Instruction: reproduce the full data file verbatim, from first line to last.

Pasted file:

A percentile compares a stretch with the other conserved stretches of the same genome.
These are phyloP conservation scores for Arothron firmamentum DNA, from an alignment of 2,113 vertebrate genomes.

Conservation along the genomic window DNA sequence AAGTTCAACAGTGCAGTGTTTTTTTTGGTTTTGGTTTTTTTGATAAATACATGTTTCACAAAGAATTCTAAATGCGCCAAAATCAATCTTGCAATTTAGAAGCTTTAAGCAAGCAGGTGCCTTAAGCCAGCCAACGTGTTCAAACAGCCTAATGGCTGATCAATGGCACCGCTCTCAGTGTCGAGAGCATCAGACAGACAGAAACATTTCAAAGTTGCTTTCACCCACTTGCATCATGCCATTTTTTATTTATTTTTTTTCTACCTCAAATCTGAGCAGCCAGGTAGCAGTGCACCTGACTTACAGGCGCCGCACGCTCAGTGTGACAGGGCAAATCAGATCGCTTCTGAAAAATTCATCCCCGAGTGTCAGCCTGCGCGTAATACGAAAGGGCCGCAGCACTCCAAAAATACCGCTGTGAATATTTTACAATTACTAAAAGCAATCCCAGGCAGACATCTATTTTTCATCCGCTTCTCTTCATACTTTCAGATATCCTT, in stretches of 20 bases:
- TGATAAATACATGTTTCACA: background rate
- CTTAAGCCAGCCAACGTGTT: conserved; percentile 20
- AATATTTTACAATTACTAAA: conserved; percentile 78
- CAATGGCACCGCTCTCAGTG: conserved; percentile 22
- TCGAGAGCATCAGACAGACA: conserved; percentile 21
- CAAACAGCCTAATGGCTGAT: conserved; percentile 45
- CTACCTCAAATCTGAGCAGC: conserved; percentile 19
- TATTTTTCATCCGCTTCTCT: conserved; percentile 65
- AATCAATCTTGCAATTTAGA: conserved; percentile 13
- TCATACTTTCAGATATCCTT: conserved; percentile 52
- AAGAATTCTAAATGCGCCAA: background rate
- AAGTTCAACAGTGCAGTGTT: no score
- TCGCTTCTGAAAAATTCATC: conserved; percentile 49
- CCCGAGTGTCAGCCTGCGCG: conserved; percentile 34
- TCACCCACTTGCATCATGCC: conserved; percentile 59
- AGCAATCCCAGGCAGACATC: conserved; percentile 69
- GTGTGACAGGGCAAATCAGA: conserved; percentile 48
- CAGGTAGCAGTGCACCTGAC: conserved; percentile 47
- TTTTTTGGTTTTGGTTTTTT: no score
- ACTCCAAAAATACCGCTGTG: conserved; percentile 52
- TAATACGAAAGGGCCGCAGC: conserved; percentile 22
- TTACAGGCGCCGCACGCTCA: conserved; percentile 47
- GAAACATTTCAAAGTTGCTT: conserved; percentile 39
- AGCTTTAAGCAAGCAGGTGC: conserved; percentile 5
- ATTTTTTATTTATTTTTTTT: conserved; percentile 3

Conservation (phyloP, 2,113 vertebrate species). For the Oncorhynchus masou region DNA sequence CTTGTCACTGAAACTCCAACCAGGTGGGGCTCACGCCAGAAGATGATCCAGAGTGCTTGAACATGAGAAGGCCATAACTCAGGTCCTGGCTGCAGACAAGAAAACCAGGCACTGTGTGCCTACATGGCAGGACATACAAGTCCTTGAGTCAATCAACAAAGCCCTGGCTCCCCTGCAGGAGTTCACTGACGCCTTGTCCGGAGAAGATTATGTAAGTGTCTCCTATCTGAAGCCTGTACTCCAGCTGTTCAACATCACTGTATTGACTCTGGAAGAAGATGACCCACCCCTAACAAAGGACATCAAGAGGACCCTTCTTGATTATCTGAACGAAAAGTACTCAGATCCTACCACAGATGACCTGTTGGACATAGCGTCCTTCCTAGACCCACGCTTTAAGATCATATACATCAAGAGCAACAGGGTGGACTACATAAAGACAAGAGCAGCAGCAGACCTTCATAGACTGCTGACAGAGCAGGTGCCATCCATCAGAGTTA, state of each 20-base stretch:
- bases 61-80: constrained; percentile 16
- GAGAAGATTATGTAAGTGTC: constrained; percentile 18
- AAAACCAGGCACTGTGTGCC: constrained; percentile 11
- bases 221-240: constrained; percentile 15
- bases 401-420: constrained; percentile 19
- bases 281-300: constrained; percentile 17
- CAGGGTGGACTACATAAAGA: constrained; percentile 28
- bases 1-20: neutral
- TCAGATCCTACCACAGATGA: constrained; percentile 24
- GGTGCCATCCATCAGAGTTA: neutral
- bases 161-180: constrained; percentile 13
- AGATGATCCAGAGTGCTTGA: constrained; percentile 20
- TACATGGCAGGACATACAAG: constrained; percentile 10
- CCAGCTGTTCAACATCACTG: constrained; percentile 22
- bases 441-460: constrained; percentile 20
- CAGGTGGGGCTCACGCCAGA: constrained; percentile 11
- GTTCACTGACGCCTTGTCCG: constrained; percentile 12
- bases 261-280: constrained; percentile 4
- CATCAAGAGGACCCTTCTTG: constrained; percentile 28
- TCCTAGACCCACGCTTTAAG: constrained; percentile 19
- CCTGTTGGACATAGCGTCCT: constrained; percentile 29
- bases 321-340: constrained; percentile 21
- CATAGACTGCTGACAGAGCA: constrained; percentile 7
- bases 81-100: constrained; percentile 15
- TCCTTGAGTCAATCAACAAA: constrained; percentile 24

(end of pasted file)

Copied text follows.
A percentile compares a stretch with the other conserved stretches of the same genome.
These are phyloP conservation scores for Arothron firmamentum DNA, from an alignment of 2,113 vertebrate genomes.

Conservation along the genomic window DNA sequence AAGTTCAACAGTGCAGTGTTTTTTTTGGTTTTGGTTTTTTTGATAAATACATGTTTCACAAAGAATTCTAAATGCGCCAAAATCAATCTTGCAATTTAGAAGCTTTAAGCAAGCAGGTGCCTTAAGCCAGCCAACGTGTTCAAACAGCCTAATGGCTGATCAATGGCACCGCTCTCAGTGTCGAGAGCATCAGACAGACAGAAACATTTCAAAGTTGCTTTCACCCACTTGCATCATGCCATTTTTTATTTATTTTTTTTCTACCTCAAATCTGAGCAGCCAGGTAGCAGTGCACCTGACTTACAGGCGCCGCACGCTCAGTGTGACAGGGCAAATCAGATCGCTTCTGAAAAATTCATCCCCGAGTGTCAGCCTGCGCGTAATACGAAAGGGCCGCAGCACTCCAAAAATACCGCTGTGAATATTTTACAATTACTAAAAGCAATCCCAGGCAGACATCTATTTTTCATCCGCTTCTCTTCATACTTTCAGATATCCTT, in stretches of 20 bases:
- TGATAAATACATGTTTCACA: background rate
- CTTAAGCCAGCCAACGTGTT: conserved; percentile 20
- AATATTTTACAATTACTAAA: conserved; percentile 78
- CAATGGCACCGCTCTCAGTG: conserved; percentile 22
- TCGAGAGCATCAGACAGACA: conserved; percentile 21
- CAAACAGCCTAATGGCTGAT: conserved; percentile 45
- CTACCTCAAATCTGAGCAGC: conserved; percentile 19
- TATTTTTCATCCGCTTCTCT: conserved; percentile 65
- AATCAATCTTGCAATTTAGA: conserved; percentile 13
- TCATACTTTCAGATATCCTT: conserved; percentile 52
- AAGAATTCTAAATGCGCCAA: background rate
- AAGTTCAACAGTGCAGTGTT: no score
- TCGCTTCTGAAAAATTCATC: conserved; percentile 49
- CCCGAGTGTCAGCCTGCGCG: conserved; percentile 34
- TCACCCACTTGCATCATGCC: conserved; percentile 59
- AGCAATCCCAGGCAGACATC: conserved; percentile 69
- GTGTGACAGGGCAAATCAGA: conserved; percentile 48
- CAGGTAGCAGTGCACCTGAC: conserved; percentile 47
- TTTTTTGGTTTTGGTTTTTT: no score
- ACTCCAAAAATACCGCTGTG: conserved; percentile 52
- TAATACGAAAGGGCCGCAGC: conserved; percentile 22
- TTACAGGCGCCGCACGCTCA: conserved; percentile 47
- GAAACATTTCAAAGTTGCTT: conserved; percentile 39
- AGCTTTAAGCAAGCAGGTGC: conserved; percentile 5
- ATTTTTTATTTATTTTTTTT: conserved; percentile 3

Conservation (phyloP, 2,113 vertebrate species). For the Oncorhynchus masou region DNA sequence CTTGTCACTGAAACTCCAACCAGGTGGGGCTCACGCCAGAAGATGATCCAGAGTGCTTGAACATGAGAAGGCCATAACTCAGGTCCTGGCTGCAGACAAGAAAACCAGGCACTGTGTGCCTACATGGCAGGACATACAAGTCCTTGAGTCAATCAACAAAGCCCTGGCTCCCCTGCAGGAGTTCACTGACGCCTTGTCCGGAGAAGATTATGTAAGTGTCTCCTATCTGAAGCCTGTACTCCAGCTGTTCAACATCACTGTATTGACTCTGGAAGAAGATGACCCACCCCTAACAAAGGACATCAAGAGGACCCTTCTTGATTATCTGAACGAAAAGTACTCAGATCCTACCACAGATGACCTGTTGGACATAGCGTCCTTCCTAGACCCACGCTTTAAGATCATATACATCAAGAGCAACAGGGTGGACTACATAAAGACAAGAGCAGCAGCAGACCTTCATAGACTGCTGACAGAGCAGGTGCCATCCATCAGAGTTA, state of each 20-base stretch:
- bases 61-80: constrained; percentile 16
- GAGAAGATTATGTAAGTGTC: constrained; percentile 18
- AAAACCAGGCACTGTGTGCC: constrained; percentile 11
- bases 221-240: constrained; percentile 15
- bases 401-420: constrained; percentile 19
- bases 281-300: constrained; percentile 17
- CAGGGTGGACTACATAAAGA: constrained; percentile 28
- bases 1-20: neutral
- TCAGATCCTACCACAGATGA: constrained; percentile 24
- GGTGCCATCCATCAGAGTTA: neutral
- bases 161-180: constrained; percentile 13
- AGATGATCCAGAGTGCTTGA: constrained; percentile 20
- TACATGGCAGGACATACAAG: constrained; percentile 10
- CCAGCTGTTCAACATCACTG: constrained; percentile 22
- bases 441-460: constrained; percentile 20
- CAGGTGGGGCTCACGCCAGA: constrained; percentile 11
- GTTCACTGACGCCTTGTCCG: constrained; percentile 12
- bases 261-280: constrained; percentile 4
- CATCAAGAGGACCCTTCTTG: constrained; percentile 28
- TCCTAGACCCACGCTTTAAG: constrained; percentile 19
- CCTGTTGGACATAGCGTCCT: constrained; percentile 29
- bases 321-340: constrained; percentile 21
- CATAGACTGCTGACAGAGCA: constrained; percentile 7
- bases 81-100: constrained; percentile 15
- TCCTTGAGTCAATCAACAAA: constrained; percentile 24